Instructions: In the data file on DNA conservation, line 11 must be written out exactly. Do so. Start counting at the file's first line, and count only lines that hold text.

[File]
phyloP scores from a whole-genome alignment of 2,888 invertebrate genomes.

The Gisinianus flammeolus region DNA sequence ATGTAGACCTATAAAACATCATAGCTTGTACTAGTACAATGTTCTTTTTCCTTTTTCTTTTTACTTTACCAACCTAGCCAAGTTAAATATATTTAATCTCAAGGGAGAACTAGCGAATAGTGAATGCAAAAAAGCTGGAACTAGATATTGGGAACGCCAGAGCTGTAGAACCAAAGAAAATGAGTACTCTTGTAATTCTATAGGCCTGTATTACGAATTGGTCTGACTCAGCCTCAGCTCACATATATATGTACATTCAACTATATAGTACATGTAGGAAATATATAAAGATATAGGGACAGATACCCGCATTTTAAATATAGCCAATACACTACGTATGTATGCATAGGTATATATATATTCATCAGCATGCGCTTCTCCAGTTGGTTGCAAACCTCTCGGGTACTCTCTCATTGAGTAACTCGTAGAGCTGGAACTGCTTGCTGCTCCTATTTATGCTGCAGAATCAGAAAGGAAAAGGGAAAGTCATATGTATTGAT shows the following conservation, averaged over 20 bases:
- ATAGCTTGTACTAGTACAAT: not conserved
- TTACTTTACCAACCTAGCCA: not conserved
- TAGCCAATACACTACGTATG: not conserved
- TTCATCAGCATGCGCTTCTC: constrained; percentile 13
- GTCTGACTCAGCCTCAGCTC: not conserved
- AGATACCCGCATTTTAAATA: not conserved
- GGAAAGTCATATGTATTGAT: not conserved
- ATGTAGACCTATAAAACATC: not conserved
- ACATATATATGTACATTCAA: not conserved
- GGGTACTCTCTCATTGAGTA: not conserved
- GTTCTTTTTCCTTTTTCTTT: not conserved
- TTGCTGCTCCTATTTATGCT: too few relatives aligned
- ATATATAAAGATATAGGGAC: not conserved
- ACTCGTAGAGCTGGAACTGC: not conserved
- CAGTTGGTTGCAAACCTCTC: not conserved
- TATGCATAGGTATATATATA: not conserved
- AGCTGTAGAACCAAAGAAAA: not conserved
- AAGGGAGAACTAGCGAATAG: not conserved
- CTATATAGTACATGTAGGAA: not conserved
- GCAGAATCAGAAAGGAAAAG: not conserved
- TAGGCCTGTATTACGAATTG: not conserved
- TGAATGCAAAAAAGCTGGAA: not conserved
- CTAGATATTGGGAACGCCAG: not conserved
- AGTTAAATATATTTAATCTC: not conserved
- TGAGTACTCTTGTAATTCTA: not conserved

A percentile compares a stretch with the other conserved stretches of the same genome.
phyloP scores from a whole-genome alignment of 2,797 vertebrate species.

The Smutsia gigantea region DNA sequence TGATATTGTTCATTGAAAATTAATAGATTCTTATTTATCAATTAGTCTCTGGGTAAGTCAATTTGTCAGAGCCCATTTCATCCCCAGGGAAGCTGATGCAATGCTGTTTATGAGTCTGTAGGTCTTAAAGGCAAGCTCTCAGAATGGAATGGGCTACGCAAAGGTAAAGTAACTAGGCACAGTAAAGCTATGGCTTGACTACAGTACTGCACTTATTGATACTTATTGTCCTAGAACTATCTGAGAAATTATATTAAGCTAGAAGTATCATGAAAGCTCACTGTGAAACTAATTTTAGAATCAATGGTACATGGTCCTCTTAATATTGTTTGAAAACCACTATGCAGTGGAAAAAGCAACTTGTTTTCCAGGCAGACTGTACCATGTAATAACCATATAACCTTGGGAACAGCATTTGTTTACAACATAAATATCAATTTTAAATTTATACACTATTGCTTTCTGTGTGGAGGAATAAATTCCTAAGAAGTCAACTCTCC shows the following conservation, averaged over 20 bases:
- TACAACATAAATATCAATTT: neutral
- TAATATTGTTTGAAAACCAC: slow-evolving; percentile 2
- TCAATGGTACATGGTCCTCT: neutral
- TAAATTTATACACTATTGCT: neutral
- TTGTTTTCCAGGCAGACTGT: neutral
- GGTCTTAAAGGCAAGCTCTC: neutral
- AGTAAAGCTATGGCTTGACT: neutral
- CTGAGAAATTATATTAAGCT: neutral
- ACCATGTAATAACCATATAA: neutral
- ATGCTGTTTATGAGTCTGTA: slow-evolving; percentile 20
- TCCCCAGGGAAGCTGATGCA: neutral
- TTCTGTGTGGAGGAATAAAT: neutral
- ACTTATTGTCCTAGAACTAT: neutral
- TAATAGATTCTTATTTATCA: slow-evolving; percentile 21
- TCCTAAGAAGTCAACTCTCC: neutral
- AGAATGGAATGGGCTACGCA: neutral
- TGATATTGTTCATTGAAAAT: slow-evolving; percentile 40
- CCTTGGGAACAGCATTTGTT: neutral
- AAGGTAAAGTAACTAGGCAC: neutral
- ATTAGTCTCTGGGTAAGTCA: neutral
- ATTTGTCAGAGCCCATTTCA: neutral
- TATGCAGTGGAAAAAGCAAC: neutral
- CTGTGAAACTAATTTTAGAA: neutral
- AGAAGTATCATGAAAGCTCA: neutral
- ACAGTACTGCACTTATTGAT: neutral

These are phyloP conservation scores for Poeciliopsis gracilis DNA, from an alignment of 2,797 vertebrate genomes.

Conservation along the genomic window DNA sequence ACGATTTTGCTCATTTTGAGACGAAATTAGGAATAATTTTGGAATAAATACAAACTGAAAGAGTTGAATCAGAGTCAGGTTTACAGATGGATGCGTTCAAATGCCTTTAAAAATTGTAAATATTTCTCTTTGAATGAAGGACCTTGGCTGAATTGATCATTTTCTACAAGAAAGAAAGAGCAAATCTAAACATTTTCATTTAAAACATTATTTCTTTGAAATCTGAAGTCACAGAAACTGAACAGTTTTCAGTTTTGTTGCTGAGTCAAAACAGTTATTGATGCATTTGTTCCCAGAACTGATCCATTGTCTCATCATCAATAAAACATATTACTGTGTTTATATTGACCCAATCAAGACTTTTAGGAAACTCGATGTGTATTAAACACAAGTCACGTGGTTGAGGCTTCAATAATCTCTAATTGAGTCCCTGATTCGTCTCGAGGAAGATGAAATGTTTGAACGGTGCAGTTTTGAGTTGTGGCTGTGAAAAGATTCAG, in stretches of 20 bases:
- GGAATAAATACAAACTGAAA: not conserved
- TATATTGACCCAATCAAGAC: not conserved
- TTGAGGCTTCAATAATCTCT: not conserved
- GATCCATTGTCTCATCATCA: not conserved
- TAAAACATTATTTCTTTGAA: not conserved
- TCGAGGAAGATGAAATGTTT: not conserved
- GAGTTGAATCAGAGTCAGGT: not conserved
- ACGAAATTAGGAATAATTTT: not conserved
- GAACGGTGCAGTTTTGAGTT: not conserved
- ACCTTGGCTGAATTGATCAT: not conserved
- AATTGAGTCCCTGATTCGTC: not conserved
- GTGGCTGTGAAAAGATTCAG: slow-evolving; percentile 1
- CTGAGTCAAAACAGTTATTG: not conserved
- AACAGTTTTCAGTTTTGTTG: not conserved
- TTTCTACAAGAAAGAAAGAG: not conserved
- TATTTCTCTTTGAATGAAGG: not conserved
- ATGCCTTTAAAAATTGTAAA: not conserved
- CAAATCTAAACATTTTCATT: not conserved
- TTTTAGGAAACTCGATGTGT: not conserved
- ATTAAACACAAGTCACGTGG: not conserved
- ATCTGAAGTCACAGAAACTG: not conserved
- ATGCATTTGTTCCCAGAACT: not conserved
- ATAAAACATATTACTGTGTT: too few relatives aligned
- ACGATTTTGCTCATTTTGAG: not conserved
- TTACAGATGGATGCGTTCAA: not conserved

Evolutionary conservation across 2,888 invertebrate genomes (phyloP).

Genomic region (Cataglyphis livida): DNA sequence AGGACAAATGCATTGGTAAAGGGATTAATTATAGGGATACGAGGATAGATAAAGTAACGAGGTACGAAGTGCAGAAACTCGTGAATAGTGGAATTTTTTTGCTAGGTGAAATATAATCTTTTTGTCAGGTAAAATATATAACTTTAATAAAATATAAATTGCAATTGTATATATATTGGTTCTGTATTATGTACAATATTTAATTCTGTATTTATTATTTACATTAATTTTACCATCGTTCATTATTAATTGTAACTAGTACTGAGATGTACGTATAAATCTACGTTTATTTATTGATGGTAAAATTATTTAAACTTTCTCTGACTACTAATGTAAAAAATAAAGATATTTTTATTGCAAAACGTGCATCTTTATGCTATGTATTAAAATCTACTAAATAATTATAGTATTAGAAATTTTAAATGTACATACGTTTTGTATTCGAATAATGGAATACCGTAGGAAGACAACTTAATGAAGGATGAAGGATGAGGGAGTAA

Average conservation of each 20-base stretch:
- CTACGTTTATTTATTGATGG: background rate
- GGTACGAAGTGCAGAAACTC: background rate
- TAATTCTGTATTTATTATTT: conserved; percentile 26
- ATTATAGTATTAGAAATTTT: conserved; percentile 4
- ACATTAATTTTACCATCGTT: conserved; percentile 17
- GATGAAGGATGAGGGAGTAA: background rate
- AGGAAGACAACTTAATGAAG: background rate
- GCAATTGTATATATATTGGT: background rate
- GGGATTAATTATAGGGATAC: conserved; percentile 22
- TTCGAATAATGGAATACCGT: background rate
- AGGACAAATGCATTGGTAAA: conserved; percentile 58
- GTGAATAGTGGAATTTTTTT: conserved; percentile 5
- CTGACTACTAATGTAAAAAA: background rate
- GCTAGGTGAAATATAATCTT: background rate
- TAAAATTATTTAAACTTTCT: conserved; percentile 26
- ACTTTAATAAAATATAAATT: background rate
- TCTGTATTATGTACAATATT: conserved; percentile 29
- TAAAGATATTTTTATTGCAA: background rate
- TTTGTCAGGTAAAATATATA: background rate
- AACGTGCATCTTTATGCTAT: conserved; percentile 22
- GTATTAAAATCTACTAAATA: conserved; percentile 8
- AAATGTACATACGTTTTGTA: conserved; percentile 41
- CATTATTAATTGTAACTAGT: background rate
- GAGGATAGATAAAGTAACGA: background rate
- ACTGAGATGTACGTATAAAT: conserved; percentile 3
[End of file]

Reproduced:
- ACATATATATGTACATTCAA: not conserved